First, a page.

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Thread: original grace quilting frame

  1. #1
    Super Member boohoofish's Avatar
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    I have been offered one of these and hope its worth the effort to 1-clean and rearrange the sewing room 2-use the space required to set it up 3-use my Janome 6600 without much difficulty 4-actually be able to do machine quilting without too much of an effort.
    I feel its a good deal and I've been wanting a frame for quite a while but not able to afford one at the present time. But felt - I should ask all you "experts" out there.
    Any help on this decision will be appreciated. Carol

  2. #2
    Super Member Izaquilter's Avatar
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    can't help you there but I'd like to have a long arm machine but just can't justify it right now. I only have 8 tops waiting to be finished!

  3. #3
    Moderator littlehud's Avatar
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    It's worth it. I had to redo my bedroom to fit mine in and I love it.

  4. #4
    Super Member BKrenning's Avatar
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    Quote Originally Posted by boohoofish
    I have been offered one of these and hope its worth the effort to 1-clean and rearrange the sewing room 2-use the space required to set it up 3-use my Janome 6600 without much difficulty 4-actually be able to do machine quilting without too much of an effort.
    I feel its a good deal and I've been wanting a frame for quite a while but not able to afford one at the present time. But felt - I should ask all you "experts" out there.
    Any help on this decision will be appreciated. Carol
    These statements made my eyebrows raise, "3-use my Janome 6600 without much difficulty 4-actually be able to do machine quilting without too much of an effort."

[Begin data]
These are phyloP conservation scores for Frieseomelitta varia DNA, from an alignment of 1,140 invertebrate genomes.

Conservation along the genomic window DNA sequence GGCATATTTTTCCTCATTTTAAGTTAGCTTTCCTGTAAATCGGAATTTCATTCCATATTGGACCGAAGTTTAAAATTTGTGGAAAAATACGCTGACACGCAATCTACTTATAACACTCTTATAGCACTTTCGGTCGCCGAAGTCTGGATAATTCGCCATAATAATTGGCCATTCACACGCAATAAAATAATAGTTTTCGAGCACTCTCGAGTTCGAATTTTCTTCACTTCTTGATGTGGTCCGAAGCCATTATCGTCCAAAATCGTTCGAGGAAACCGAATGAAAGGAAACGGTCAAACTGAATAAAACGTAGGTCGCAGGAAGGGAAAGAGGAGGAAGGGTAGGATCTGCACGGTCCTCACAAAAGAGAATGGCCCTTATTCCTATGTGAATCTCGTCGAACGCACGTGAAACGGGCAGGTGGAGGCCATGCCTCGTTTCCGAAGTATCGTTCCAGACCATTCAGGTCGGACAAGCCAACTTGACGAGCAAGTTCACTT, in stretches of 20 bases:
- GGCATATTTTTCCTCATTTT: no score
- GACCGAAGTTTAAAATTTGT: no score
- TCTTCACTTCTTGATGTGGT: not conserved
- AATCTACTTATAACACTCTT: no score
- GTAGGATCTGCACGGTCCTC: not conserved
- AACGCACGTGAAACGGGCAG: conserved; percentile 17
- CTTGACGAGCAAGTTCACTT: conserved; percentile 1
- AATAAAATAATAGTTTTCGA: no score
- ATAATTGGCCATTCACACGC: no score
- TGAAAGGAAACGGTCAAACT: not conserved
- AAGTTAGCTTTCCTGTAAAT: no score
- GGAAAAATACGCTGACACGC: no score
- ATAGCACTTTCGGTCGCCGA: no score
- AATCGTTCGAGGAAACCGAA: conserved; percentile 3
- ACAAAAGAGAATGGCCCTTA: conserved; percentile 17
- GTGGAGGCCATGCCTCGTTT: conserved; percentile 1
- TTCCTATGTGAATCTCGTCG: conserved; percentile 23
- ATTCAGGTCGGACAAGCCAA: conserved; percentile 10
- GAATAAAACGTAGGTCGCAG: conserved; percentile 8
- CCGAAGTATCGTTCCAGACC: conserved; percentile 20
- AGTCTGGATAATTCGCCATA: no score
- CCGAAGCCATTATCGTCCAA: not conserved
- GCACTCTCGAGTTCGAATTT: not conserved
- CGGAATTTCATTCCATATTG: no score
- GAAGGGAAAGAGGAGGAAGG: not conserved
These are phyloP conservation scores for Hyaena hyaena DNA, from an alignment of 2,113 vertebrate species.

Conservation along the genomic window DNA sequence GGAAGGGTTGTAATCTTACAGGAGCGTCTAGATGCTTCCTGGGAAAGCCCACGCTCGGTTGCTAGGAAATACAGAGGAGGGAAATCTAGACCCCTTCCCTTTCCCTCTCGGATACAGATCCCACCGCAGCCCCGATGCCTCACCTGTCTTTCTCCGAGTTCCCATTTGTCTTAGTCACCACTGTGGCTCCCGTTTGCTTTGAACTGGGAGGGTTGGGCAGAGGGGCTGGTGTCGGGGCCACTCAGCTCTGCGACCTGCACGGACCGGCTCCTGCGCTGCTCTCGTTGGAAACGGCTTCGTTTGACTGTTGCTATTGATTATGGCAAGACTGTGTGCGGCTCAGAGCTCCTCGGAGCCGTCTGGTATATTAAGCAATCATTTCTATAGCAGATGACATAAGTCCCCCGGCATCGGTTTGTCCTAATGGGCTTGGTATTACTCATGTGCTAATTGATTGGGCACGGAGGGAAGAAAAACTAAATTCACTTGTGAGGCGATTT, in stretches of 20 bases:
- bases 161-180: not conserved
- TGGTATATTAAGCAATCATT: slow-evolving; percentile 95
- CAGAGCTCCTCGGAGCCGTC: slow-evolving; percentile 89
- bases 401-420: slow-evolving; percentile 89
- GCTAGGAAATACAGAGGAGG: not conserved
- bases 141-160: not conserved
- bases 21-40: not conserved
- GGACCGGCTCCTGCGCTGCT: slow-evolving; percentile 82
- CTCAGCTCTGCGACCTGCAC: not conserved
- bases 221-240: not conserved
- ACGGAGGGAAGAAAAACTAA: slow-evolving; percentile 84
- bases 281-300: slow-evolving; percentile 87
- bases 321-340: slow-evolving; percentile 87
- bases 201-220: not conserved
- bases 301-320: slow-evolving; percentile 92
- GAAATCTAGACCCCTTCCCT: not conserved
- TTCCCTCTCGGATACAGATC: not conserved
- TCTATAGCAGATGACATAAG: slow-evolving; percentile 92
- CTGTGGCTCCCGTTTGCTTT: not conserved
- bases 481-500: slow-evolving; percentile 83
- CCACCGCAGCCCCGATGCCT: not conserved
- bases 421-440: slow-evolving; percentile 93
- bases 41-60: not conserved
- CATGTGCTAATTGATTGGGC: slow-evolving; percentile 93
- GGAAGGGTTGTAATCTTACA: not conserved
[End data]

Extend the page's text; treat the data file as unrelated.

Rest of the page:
You do realize that it isn't going to come with a personal instructor? Someone is going to have to setup the frame, put the 40+ pound sewing machine on it and hook up an extension cord for it, load fabric & batting on it, get it all tensioned properly--machine & fabric--and then teach yourself how to machine quilt.

    I used an Elna 7200 (close cousin to a Janome 6500) on a B-Line Studio frame for many years. At first, I was afraid of it, though. I spent almost $1,000 on a box of wood & metal pieces. Hubby helped me put it together so that wasn't too bad. Then I hem-hawed around some more making leaders for it. (Since your's is used--maybe it will have the leaders). It came with very good instructions including suggestions for making leaders but I was intimidated. Me, the network engineer! Anyway, a friend of mine really wanted to play with it so she came over one day (by then I had all ready made the leaders but hadn't put them on) and helped me tape the leaders to the poles. She then shamed me into loading some crappy fabric and craft batting onto it and we played for a little while. I spent the next couple weekends making loops, swirls, writing my name and then actually drawing flowers and animals with it. I was hooked! My friend was still amazed by it and did eventually come over and load her baby quilt on it and doodled clouds all over it. She did not like loading, advancing & unloading the quilt, though so that one is all she ever did. She is a hand quilter and will always prefer the look of hand quilting over machine so that combined with her dislike of the other parts of machine quilting caused her interest to quickly disappear.